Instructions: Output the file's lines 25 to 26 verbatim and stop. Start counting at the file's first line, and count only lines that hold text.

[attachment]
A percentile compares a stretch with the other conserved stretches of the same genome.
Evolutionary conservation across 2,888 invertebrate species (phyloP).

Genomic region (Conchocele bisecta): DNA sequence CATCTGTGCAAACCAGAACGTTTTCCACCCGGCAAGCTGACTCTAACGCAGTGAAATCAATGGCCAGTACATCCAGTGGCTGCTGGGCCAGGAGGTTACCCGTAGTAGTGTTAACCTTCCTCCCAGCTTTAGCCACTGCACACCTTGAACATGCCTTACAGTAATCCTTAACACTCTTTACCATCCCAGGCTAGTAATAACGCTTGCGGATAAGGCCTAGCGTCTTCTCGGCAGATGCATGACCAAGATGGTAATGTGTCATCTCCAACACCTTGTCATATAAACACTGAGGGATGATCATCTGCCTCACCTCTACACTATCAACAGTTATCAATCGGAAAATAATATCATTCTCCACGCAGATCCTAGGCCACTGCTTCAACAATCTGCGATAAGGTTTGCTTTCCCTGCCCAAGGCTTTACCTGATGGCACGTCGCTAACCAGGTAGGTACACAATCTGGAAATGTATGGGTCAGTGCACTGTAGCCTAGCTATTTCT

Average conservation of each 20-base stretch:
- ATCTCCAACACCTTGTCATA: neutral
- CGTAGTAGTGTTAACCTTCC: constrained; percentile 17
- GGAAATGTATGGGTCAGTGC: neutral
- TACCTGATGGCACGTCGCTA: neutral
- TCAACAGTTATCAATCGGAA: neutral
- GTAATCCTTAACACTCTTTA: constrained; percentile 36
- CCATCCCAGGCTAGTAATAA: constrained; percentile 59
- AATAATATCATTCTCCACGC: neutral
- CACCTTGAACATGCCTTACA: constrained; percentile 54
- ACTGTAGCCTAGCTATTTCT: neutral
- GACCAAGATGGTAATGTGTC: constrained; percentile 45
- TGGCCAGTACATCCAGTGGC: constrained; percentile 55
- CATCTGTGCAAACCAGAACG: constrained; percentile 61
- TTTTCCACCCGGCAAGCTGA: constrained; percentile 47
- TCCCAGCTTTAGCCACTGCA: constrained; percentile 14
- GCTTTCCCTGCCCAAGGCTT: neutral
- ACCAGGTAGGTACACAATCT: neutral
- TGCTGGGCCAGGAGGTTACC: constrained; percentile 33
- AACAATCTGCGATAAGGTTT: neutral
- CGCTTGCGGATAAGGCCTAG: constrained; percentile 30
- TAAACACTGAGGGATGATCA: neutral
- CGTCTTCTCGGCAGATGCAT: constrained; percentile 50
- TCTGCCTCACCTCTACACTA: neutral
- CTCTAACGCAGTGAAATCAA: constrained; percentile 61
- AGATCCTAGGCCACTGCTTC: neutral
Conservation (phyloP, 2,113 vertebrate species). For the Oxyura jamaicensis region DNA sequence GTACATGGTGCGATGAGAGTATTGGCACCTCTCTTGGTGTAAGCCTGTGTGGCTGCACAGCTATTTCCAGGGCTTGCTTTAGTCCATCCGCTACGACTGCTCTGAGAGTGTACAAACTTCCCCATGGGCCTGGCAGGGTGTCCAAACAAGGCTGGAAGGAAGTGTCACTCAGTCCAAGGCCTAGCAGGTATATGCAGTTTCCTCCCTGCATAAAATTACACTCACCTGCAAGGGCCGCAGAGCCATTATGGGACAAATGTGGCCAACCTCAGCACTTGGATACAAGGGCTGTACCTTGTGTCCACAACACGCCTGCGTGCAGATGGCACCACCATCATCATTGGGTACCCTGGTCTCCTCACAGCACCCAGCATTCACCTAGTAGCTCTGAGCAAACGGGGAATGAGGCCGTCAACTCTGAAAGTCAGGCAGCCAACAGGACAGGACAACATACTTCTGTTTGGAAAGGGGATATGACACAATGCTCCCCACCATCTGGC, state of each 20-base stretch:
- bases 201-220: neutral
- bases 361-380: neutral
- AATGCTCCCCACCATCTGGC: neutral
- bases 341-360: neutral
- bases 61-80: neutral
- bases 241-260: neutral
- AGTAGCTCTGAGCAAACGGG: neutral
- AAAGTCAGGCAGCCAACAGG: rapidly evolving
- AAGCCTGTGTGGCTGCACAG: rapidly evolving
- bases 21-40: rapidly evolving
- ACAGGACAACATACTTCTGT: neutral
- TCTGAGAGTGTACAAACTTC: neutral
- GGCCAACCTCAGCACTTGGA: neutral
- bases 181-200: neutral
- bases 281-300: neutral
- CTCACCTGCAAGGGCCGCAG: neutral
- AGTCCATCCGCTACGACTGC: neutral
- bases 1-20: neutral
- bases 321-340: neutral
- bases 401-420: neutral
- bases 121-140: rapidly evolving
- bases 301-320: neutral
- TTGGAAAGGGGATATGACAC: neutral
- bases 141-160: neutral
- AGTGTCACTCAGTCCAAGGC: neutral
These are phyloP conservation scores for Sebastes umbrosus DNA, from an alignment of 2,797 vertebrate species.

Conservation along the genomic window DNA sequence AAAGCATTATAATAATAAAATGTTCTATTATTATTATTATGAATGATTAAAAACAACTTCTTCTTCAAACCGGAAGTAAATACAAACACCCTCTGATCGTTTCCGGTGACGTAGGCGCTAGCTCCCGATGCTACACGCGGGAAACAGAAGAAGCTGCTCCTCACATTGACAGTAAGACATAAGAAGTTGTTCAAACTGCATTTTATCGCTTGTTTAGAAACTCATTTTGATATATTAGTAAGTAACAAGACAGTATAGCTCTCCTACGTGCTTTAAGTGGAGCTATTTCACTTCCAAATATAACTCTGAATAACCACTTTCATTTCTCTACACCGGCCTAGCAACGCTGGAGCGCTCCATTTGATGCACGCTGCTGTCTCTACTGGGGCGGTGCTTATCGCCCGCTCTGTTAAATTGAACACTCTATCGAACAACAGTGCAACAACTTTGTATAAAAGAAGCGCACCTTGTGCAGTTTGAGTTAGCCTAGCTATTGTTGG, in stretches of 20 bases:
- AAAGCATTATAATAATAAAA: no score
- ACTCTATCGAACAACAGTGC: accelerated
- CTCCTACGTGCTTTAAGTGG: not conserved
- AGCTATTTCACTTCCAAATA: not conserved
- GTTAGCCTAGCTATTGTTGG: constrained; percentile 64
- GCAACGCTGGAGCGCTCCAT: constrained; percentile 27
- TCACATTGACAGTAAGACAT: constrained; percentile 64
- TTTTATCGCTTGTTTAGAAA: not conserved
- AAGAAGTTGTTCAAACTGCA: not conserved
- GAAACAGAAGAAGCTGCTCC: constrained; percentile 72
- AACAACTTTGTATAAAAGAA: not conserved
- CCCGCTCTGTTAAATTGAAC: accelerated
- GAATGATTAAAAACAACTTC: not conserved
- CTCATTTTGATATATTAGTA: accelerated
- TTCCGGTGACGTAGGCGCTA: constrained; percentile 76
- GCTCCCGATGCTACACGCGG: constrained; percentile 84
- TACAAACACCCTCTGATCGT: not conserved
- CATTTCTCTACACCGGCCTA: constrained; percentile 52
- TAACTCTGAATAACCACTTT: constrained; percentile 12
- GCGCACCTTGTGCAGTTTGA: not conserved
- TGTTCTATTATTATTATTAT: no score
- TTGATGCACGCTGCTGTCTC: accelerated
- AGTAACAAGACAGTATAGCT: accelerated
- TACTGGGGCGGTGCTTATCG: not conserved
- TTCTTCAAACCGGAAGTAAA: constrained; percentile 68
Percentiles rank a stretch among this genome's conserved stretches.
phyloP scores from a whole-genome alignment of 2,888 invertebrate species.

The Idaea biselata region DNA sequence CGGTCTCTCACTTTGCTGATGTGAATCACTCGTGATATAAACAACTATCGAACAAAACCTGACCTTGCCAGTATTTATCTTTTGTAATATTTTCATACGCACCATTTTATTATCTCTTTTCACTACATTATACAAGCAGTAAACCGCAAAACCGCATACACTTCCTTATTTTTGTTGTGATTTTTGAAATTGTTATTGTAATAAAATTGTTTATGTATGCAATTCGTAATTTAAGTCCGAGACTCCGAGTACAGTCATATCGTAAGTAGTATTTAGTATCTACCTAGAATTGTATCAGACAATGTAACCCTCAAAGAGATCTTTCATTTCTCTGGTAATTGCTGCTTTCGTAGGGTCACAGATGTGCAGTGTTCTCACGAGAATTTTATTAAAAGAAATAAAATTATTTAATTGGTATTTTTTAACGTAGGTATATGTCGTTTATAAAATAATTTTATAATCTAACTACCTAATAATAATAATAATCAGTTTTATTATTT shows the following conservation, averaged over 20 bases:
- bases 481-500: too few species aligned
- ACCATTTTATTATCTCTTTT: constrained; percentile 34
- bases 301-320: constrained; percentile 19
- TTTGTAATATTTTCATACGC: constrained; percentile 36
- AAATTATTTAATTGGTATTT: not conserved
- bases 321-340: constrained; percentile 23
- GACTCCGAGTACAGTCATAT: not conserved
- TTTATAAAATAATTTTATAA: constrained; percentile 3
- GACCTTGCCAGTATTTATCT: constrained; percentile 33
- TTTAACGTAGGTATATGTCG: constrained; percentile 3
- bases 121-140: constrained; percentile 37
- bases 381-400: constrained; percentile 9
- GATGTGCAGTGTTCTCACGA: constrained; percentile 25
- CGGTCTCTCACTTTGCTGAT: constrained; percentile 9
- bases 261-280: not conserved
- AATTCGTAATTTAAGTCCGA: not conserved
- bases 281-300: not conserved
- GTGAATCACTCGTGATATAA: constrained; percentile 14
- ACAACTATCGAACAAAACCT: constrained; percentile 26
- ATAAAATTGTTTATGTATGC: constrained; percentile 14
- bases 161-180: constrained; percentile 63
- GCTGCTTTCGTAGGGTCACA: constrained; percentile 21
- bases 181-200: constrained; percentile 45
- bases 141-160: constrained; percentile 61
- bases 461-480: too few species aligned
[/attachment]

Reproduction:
- TAAACACTGAGGGATGATCA: neutral
- CGTCTTCTCGGCAGATGCAT: constrained; percentile 50